“Hotchick” confirms my suspicions regarding the nominally character-driven new approach that Superjail’s creators have given the show’s second season. Series co-creator Christy Karacas has said that she wanted to make Superjail more about the characters and less about the paradoxically formulaic but largely free-form narratives that made season one such a blast. Which is why it’s a good thing that Karacas and company haven’t strayed too far from the show’s winning formula, whose main appeal is its choreographed tableaux of anarchic violence. “Hotchick” proves that, like last week’s episode, which was also scripted by John Miller, the show’s new character-driven approach hasn’t totally sucked the fun out of Superjail, just made it a little too neat to be as good as it once was.
Allow me to backtrack a moment and lay out why Superjail’s first season is the standard by which the show’s success should be judged. In episodes like “Time-Police, Pt. 1” and “Time-Police, Pt. 2,” the show’s writers, who used to have multiple credits on every episode, proved that their cartoon worked best when it moved as fast as its absurd ideas. The 10-minute format that the show has adopted is perfect fit for the show’s content because the show’s events only ever made logical sense to a point. That point was whenever the writers decided to remind viewers that none of what they were seeing could logically ever make sense.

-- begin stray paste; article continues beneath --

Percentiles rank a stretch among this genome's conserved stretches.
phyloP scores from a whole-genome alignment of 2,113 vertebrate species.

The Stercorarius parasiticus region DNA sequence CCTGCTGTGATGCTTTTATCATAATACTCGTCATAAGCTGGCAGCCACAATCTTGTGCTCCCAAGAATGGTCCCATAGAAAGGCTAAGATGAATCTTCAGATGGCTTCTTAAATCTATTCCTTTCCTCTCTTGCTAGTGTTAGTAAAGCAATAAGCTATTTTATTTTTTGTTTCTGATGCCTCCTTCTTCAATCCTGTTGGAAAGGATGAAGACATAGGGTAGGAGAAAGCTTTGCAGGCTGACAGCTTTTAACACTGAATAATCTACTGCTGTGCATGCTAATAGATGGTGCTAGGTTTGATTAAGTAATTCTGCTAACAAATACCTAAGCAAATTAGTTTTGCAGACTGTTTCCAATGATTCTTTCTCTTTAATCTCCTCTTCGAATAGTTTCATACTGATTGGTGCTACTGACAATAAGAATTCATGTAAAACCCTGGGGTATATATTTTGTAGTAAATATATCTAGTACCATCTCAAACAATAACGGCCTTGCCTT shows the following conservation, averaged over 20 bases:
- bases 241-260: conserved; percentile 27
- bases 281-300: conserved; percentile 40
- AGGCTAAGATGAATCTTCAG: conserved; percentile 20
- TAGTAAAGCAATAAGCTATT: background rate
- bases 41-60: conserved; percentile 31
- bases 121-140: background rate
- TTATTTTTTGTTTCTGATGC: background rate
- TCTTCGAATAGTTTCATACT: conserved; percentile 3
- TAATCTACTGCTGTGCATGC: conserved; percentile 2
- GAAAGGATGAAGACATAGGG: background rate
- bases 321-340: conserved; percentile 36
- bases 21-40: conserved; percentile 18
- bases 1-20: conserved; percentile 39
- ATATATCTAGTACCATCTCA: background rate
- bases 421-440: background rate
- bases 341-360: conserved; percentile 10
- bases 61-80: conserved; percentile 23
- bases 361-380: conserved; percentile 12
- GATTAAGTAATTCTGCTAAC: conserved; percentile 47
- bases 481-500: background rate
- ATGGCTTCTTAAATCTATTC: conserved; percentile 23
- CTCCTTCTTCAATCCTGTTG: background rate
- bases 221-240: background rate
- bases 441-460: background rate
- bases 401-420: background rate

For instance, the title setting of Superjail only makes sense when the Warden is in charge, enforcing its arbitrary rules. But when he gets abducted in “Time-Police, Pt. 1” by the, uh, time police, singing prison guards in the time prison of the future, his employees Jared and Alice’s first respective reactions to his sudden disappearance are, “Where’d the warden go?” and “Who cares?” Superjail’s first season didn’t have a serious bone in its body. Its rules were (and still mostly are) made up on the fly, and its sole authority figure (the Warden) is a lunatic who constantly puts down the show’s sole voice of reason (Jared).
When Superjail’s writers decided to ditch the melee-oriented episodes of season one in favor of more plot-oriented, character-driven episodes, the impact on the show’s berserker sensibility was pretty salient. Compare the backstory that the writers provided the Warden in “Time-Police, Pt. 2” with the one they gave the Twins in “Hotchick.” In “Time-Police, Pt. 2,” the Warden thinks back to when he was little and he watched his father accidentally kill himself. The Warden flashes back to a childhood scene where he shows his father a toy model of Superjail. The Warden’s father, being a killjoy, protests that he doesn’t have to time for his “Rainbow whatsits.” He starts to tell the Warden that jail is, “…a serious place where serious men take serious time to…” And then he slips on what looks like a Duplo version of Jailbot, Superjail’s robotic prison guard (duh); falls out of the nearest window; gets hit by a flag pole; smacks his head on an awning; gets kicked by a horse; and then falls into a noose and hangs by the neck until he dies. If that’s not a spectacular testament of the show’s abject refusal to conform to normal cartoon standards of normalcy, I don’t know what is.